Sunday, November 06, 2005

My name is Dara and I am a slave to technology

Tomorrow I have a two-page due on why, "New technologies are not improving the quality of our lives, they are making us slaves of technology." I'm not really sure what this has to do with mass communication theories, but I will leave that to another post. Of course, I don't believe the point of view that technology is evil, but I do believe in making an A in a class. G, one of my classmates, read the paper and thought I did a good job of meeting the paper requirements, but proving my side. For this reason, I thought I'd share.

I am a self-admitted technophile; almost 10 years of working with technology companies will do that to you. I think of most things in terms of technology. If I need to talk to my sisters about the holidays, I email them; if I want to check a local move time, I look it up online. It doesn’t help that I live in a city that is a technology hub and that most of my friends are also techies. I strongly believe that technology is a positive force in our lives. Still, I realize how easy it is to become a slave to technology.

Today we can be plugged in 24/7 and communication is at our fingertips. We can access email from work, school, home, and even the local sandwich shop, but this isn’t always a good thing as often we forget to unplug. I get home from class after 10 p.m. and my first urge is to check my email and see what I missed in the last four hours. I wake up in the morning and grab my laptop and get online before I get out of bed, reading the morning headlines and checking email. With my laptop and wireless Internet, I can be online anywhere at any time and when I’m not, I feel disconnected. In this way I have become a slave to technology.

The ease of accessibility and the immediate nature of technology is what make us slaves to it. When I started my career working at the corporate offices of Wal-Mart, we had a strict “sundown rule” which said all telephone calls had to be returned before leaving work. The thought was that if it was important enough for someone to pick up a phone and call you, then it was important enough for them to receive a call back. The Internet takes the thought out of communication. For example, I often get email questions from students that they could easily have found the answer to themselves by looking on Blackboard. This is not unique to students – in general, people would rather email someone for an answer instead of finding it themselves. Unfortunately, the receiver often feels that it is necessary to respond immediately. As I am working on this paper students email me with questions regarding their class projects. Not wanting to slow down their progress, I interrupt my writing to answer their questions, which actually slows my progress. Yet because it was a personal message to me, I feel like I have to respond now. This is another way I am a slave to technology.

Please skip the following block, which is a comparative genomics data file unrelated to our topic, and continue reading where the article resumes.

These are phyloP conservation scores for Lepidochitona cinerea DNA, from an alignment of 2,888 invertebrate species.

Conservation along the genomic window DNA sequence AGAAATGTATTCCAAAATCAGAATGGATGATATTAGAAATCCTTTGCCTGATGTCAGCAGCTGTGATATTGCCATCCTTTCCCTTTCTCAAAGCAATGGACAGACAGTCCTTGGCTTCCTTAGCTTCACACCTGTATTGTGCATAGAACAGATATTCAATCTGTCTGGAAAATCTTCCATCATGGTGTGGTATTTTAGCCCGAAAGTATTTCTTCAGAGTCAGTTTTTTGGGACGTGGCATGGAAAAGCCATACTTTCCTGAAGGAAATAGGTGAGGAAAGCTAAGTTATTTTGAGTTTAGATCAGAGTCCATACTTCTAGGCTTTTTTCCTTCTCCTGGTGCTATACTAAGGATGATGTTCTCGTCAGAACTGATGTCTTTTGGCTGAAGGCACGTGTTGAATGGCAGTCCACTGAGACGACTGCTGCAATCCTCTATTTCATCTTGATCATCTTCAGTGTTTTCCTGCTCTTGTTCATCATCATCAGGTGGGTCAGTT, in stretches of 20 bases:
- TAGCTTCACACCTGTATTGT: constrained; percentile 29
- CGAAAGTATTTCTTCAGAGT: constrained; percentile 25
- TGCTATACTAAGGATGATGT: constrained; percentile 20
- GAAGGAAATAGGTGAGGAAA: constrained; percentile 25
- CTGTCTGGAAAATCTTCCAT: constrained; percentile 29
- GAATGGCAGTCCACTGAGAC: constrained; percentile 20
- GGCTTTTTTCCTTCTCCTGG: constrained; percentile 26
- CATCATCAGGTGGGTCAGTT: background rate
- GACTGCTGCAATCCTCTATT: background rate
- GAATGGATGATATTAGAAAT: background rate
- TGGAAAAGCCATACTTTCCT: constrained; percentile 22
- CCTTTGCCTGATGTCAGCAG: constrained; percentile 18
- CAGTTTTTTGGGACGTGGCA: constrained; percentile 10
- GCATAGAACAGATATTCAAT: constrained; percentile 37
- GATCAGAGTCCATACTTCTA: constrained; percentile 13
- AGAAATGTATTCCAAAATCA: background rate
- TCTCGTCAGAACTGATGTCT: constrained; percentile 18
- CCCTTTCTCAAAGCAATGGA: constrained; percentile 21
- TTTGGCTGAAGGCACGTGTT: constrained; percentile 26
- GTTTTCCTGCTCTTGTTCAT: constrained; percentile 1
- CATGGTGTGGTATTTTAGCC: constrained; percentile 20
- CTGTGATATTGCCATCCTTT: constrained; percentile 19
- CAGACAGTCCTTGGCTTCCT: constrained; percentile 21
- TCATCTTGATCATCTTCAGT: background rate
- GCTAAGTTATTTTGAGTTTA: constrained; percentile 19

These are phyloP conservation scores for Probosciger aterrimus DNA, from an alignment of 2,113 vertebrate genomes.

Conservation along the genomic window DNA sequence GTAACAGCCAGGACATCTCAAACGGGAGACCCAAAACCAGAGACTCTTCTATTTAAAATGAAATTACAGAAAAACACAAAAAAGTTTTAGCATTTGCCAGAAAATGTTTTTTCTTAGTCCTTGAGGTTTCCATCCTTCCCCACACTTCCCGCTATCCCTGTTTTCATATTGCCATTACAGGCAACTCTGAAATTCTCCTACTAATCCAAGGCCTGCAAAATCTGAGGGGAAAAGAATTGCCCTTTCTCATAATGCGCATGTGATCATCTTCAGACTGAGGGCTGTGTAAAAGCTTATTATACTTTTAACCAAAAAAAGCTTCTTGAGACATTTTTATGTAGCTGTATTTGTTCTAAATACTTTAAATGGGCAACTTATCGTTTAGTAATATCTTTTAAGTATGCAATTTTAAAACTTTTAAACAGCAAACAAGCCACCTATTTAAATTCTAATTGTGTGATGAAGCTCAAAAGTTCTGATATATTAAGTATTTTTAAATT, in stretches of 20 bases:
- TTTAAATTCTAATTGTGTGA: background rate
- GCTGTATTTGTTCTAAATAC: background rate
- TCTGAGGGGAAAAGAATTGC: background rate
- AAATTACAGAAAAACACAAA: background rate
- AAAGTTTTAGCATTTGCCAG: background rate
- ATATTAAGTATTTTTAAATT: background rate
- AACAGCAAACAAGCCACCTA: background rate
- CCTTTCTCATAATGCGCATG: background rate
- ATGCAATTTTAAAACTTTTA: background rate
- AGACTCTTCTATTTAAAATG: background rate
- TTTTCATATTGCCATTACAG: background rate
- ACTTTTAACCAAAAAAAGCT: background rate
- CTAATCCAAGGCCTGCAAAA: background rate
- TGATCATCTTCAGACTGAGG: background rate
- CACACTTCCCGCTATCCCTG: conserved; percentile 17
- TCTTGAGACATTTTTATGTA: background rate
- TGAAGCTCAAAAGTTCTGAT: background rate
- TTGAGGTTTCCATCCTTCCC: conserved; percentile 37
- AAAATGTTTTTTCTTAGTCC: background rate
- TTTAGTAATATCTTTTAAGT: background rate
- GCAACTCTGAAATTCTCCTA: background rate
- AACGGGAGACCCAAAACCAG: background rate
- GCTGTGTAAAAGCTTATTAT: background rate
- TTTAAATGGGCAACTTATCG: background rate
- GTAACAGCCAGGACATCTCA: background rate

Sometimes technology can become a crutch, becoming so engrained into our way of thinking that we can’t possibly imagine doing something without using technology. Last Thanksgiving Doug and I went to Little Rock to see my family. Doug was contracting for Dell and had a project report he had to finish that weekend. His laptop was configured so that he could only access the Dell network through a wireless connection. We didn’t see this as a problem because we thought that all bookstores and coffee shops had hot spots and we could just spend a day there. Unfortunately we found that there were very few hot spots in Little Rock. Even when we found one, Dell’s external network connection crashed. We cut our trip short, driving back to Austin late at night so Doug could go into the office to complete his report.

I am old enough to remember the days when we had only four television channels, microwave ovens were science fiction, and telephones were rotary dials. Maybe that’s why I appreciate it that now I can take my laptop into a coffee shop and sit for hours chatting with a friend on the other side of the globe. I believe that technology has allowed us to become less isolated and more connected to the world around us, but it is that convenience and connectivity has also enslaved us. It is almost too easy for us to communicate and allow others to think for us and provide us answers. Because of the immediate nature of technology, we are more likely to respond to communication as though it is urgent when it is not, and it is difficult for us to imagine completing a task without technology. Still, we must remember that the rise of technology has taken only a few years; perhaps if we give it a few more, we will learn how to make technology work efficiently for us instead of us working for technology.

1 comment:

Rusko Elvenwood said...

I enjoyed this 'paper'. I am not of the belief that technology itself is evil. We use it to our advantage as much as possible. At my office I don't even have a file cabinet anymore. All forms and papers are electronically archived and backed up daily. Think of the trees we're saving!
I wouldn't say I'm a slave to technology, but I am posting this from my bathroom on my laptop ;)